# Are there ILS approaches where descending by the glide slope outside final might be dangerous?

Are there ILS approaches out there where descending by the glide slope on a segment of the approach that's outside the final approach segment would cause the aircraft to descend below the no lower than altitude for the segment?

Here's why I'm asking. It's not uncommon for pilots to intercept the glide slope before the published glide slope intercept point and then to track it all the way down. If doing this could be dangerous or might not provide the protections ILS approach are designed to provide, it might be a better procedure to descend using step downs to the no lower than altitude for each segment only intercepting the glide slope at the published point for all approaches.

• As your answer says, it is never safe to descend below the MDA published for the particular segment you are tracking, regardless of you having a glideslope signal. Think about coming into an airport in mountainous terrain. You may hit a peak that the MDA step-downs are published to avoid if you just follow glideslope. – Ron Beyer Mar 9 '16 at 16:15
• The answer is simple - every single one – GdD Mar 9 '16 at 17:19
• I would (and do) teach pilots to intercept and follow the glideslope before the precision FAF. I also teach them they need to be aware of the MEA's for the segments up to the FAF and to level off, if necessary, to keep from descending too early especially in warmer weather. – wbeard52 Mar 10 '16 at 20:02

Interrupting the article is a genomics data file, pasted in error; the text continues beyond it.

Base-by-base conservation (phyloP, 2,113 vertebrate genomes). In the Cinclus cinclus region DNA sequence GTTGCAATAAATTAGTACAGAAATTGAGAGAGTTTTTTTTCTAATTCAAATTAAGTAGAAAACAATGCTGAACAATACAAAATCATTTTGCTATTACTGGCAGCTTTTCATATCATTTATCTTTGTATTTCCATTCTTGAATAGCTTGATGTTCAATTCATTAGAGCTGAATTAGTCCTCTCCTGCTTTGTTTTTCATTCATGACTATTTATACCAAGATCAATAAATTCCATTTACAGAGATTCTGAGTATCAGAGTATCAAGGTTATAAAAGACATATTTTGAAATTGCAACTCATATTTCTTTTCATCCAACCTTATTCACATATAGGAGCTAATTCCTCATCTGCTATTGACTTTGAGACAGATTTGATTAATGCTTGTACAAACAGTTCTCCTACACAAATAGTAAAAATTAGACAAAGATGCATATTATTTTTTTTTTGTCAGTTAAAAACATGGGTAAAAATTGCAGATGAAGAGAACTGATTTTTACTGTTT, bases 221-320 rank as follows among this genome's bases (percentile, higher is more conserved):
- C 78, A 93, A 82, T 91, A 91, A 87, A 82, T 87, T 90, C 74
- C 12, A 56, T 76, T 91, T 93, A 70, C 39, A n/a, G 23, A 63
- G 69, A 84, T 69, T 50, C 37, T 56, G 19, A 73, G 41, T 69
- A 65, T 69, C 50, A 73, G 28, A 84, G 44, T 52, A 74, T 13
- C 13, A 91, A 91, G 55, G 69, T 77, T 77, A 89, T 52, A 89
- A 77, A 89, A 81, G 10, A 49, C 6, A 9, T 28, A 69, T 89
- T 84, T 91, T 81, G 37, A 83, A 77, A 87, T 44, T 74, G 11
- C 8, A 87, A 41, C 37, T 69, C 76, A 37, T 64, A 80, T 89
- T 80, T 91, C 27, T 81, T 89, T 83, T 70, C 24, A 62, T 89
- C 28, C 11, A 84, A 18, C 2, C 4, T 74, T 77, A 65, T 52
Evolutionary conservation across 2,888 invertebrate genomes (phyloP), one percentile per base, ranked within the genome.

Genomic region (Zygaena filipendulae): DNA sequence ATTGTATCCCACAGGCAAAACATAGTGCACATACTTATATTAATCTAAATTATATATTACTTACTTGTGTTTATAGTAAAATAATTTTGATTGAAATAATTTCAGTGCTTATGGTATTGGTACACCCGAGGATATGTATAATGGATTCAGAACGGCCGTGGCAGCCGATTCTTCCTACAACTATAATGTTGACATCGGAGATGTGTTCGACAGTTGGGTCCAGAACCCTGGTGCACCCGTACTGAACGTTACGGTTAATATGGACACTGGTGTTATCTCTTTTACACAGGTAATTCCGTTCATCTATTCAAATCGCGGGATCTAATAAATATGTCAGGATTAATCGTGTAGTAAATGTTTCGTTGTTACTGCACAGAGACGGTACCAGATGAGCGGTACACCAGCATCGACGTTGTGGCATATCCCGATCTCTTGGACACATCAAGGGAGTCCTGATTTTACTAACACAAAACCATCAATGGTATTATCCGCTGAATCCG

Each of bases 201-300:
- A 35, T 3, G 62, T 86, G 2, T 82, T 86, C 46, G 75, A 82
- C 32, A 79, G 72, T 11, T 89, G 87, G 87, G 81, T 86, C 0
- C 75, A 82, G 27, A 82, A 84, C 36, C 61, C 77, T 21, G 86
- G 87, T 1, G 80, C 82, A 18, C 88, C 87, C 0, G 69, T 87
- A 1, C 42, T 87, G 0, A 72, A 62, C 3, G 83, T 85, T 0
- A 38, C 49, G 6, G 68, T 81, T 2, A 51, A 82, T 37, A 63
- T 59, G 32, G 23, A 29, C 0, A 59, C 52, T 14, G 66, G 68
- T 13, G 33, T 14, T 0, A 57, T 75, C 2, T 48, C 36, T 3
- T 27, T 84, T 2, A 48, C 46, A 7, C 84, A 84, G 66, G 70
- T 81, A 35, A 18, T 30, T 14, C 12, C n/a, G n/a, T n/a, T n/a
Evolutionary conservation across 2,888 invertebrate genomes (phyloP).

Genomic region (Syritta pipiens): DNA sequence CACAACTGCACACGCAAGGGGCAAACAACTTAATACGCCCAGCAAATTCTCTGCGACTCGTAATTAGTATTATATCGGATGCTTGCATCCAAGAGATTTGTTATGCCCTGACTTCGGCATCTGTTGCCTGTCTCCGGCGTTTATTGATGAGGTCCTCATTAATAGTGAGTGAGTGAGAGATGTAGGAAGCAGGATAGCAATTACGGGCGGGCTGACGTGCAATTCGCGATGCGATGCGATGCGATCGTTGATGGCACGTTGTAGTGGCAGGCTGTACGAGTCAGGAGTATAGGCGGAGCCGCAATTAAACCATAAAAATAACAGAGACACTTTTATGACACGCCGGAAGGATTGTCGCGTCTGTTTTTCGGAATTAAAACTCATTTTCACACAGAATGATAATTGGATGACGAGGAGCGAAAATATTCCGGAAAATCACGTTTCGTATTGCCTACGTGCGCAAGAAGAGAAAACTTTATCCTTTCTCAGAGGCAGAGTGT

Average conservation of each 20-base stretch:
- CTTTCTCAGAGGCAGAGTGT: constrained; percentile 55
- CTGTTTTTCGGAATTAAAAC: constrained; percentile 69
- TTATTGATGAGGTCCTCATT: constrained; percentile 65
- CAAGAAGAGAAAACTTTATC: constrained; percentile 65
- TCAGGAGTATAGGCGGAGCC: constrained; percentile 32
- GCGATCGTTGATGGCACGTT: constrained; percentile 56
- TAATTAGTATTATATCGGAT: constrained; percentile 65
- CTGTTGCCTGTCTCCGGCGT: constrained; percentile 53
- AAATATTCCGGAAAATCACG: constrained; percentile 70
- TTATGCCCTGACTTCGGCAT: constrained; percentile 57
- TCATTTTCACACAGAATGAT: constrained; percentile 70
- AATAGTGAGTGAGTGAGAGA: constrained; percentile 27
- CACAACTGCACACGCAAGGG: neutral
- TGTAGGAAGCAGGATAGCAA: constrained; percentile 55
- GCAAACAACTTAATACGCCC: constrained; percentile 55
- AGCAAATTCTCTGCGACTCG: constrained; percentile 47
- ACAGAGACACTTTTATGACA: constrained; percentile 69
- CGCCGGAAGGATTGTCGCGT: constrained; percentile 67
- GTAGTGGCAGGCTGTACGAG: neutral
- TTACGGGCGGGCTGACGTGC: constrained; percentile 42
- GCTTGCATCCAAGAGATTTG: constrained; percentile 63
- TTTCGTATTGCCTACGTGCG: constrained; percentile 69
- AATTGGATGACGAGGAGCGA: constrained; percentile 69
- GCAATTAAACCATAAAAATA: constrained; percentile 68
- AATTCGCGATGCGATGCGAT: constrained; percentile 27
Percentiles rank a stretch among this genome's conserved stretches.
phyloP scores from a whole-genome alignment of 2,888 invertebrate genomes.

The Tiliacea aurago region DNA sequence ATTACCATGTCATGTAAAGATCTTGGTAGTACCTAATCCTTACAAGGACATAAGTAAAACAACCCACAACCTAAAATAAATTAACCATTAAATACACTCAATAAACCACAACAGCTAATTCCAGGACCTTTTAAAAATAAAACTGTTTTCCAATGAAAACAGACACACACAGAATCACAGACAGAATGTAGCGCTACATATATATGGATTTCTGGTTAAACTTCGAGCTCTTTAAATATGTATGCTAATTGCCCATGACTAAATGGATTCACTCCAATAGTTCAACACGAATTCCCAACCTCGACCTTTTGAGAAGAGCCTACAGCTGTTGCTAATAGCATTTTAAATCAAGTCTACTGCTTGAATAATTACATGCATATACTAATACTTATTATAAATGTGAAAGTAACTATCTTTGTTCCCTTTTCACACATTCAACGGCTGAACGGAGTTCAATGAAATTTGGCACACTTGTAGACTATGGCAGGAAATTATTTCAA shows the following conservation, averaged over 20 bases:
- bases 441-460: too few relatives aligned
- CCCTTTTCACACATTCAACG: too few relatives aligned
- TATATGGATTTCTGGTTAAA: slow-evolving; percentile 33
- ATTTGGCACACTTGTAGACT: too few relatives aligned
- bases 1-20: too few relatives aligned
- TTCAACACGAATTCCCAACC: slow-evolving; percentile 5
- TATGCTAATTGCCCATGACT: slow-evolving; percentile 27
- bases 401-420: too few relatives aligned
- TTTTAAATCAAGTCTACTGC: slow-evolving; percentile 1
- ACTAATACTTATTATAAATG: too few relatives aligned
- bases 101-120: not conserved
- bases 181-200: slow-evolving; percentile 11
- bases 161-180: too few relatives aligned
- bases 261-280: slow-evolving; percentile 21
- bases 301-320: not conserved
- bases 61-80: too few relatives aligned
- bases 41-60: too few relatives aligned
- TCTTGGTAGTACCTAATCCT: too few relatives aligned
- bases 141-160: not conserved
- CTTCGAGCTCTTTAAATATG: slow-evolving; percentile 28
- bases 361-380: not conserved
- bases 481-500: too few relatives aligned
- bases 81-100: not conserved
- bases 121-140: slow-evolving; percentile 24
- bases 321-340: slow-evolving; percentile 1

• The vote to close is entirely misguided... this question isn't asking about false glideslopes, which is the topic of the "duplicate" question. Entirely different questions!!! – Ralph J Mar 14 '16 at 4:00
• @RyanBurnette You probably won't find one of those (at least in the US), because if intercepting the GS is likely to run you into or near the rocks, the FAA probably won't install as GS there. (Or they might raise the angle.) There may be a case where an airport is in enough of a "bowl" where that could be the case, and I'd expect bold print warnings on the approach chart. That said, some approaches WILL have you clip the stepdown altitude when tracking the GS. LAS 25L did, although I think the last redesign fixed this. Most won't, though. – Ralph J Mar 14 '16 at 4:06

Are there ILS approaches out there where descending by the glide slope on a segment of the approach that's outside the final approach segment would cause the aircraft to descend below the no lower than altitude for the segment?

Yes. See InFO 11009.

• From the InFO Examples of airports where multiple altitude deviations have occurred include, but are not limited to; LAX, ORD, ATL, SLC – wbeard52 Mar 10 '16 at 16:16